Spreading or procumbent shrub 0.2–1.5 m high. Leaves entire, narrowly elliptic to narrowly obovate or linear, 0.5–4 cm long, 0.5–10 mm wide; lower surface tomentose to lanate; margin revolute to midvein or shortly recurved. Conflorescences simple, 2–16-flowered, usually terminal on short branches, sometimes also subterminal axillary and 2-flowered; rachises 0.5–5(–10) mm long, tomentose to villous; perianth usually red (sometimes pink to mauve, rarely white), often paler on dorsal side; outer surface subsericeous, occasionally almost glabrous, inner surface bearded; pistil 21.5–28.5 mm long, ovary stipitate, sericeous, style pink or red or rarely white, usually pilose near base, glabrescent towards apex, pollen presenter oblique. Fruits tomentose to sub villous. Flowers mainly late winter–early summer.
CVU, DunT, Glep, GGr, LoM, MuM, VVP, Wim. CVU, DunT, GipP, Glep, Gold, GGr, LoM, MuM, VVP, Wim. Grows in sandy or light-loam soils, south and west from c. Dunolly, usually in eucalypt woodland with a heathy understorey or in shrubland.
The species is variable between populations in habit, leaf dimensions and colour, and tendency to root-sucker. Olde & Marriott (1995a) distinguish a number of these as forms; they also reinstate Grevillea rogersii Maiden (characterized by leaves 2–10 mm long in tight pseudowhorls on suppressed lateral branchlets, by a narrower perianth (2–3 mm wide), and conflorescences with 1–4 flowers). Makinson (2000) treated G. rogersii as a subspecies of G. lavandulacea, regarding it as endemic to Kangaroo Island. Similar populations have been recorded from the lower Glenelg River in Victoria, their placement between the subspecies is uncertain.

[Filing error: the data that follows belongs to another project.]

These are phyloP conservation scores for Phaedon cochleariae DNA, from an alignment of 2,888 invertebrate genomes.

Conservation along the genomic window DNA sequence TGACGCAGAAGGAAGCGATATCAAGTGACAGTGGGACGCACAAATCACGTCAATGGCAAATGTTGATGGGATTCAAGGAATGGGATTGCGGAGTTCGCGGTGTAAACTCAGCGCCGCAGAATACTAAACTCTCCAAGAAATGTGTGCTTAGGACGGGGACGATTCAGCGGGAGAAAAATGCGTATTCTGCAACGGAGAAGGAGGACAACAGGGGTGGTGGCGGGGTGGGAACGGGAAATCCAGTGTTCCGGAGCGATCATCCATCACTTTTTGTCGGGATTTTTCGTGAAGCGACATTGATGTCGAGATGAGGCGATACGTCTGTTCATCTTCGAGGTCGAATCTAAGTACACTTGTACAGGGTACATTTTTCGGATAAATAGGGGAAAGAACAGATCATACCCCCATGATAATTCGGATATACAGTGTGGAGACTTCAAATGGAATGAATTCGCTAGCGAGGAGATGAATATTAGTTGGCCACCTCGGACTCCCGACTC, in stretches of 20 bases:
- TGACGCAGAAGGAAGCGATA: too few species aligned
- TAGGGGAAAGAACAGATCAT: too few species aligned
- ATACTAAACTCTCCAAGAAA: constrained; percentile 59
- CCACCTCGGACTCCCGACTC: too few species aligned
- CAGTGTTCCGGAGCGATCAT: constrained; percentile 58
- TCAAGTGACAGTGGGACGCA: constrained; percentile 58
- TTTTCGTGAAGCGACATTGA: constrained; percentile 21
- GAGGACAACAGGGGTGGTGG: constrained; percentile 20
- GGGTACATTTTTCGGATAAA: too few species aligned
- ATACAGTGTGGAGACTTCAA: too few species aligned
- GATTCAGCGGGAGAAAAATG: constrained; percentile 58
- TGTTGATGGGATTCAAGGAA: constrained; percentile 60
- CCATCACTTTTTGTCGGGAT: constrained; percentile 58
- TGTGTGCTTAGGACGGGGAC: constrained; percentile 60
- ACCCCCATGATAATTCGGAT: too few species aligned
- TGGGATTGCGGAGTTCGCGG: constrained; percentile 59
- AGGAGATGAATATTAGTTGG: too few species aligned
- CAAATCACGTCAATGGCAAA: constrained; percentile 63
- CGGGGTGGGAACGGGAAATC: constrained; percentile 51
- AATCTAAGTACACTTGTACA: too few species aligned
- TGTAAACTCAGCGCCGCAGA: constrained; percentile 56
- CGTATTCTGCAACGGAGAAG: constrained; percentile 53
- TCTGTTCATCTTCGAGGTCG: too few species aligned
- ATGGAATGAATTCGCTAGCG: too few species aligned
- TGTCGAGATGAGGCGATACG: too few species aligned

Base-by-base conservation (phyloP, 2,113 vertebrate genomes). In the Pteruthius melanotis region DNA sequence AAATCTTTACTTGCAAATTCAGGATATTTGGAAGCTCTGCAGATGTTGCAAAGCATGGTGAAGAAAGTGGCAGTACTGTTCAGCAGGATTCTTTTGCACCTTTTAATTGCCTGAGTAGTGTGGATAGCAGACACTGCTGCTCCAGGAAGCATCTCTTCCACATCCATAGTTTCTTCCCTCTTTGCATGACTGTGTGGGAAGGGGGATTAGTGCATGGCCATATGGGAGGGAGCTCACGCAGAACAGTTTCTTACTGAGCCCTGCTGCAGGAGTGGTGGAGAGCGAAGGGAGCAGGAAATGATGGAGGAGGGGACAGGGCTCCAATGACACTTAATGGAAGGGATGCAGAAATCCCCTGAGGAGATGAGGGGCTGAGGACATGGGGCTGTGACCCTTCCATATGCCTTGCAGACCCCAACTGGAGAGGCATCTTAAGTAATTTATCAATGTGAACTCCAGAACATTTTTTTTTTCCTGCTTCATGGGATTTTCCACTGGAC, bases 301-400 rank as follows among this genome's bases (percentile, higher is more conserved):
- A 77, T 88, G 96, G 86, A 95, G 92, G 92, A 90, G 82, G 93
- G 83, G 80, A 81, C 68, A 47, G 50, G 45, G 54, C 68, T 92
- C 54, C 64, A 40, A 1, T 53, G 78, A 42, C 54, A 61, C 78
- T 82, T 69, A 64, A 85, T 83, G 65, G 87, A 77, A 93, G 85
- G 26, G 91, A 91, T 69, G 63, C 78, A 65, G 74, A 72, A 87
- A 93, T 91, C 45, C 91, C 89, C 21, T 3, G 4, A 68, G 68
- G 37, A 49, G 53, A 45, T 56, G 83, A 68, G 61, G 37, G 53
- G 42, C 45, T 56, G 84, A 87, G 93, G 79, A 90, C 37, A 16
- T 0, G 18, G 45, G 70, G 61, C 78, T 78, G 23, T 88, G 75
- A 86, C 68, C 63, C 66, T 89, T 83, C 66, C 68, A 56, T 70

Makinson, R.O. (2000). Grevillea, 1–524, in: Australian Biological Resources Study, Flora of Australia vol. 17A, Proteaceae 2, Grevillea, CSIRO Publishing.
|Bioregion||Occurrence status||Establishment means|
|Victorian Volcanic Plain||present||native|
|Central Victorian Uplands||present||native|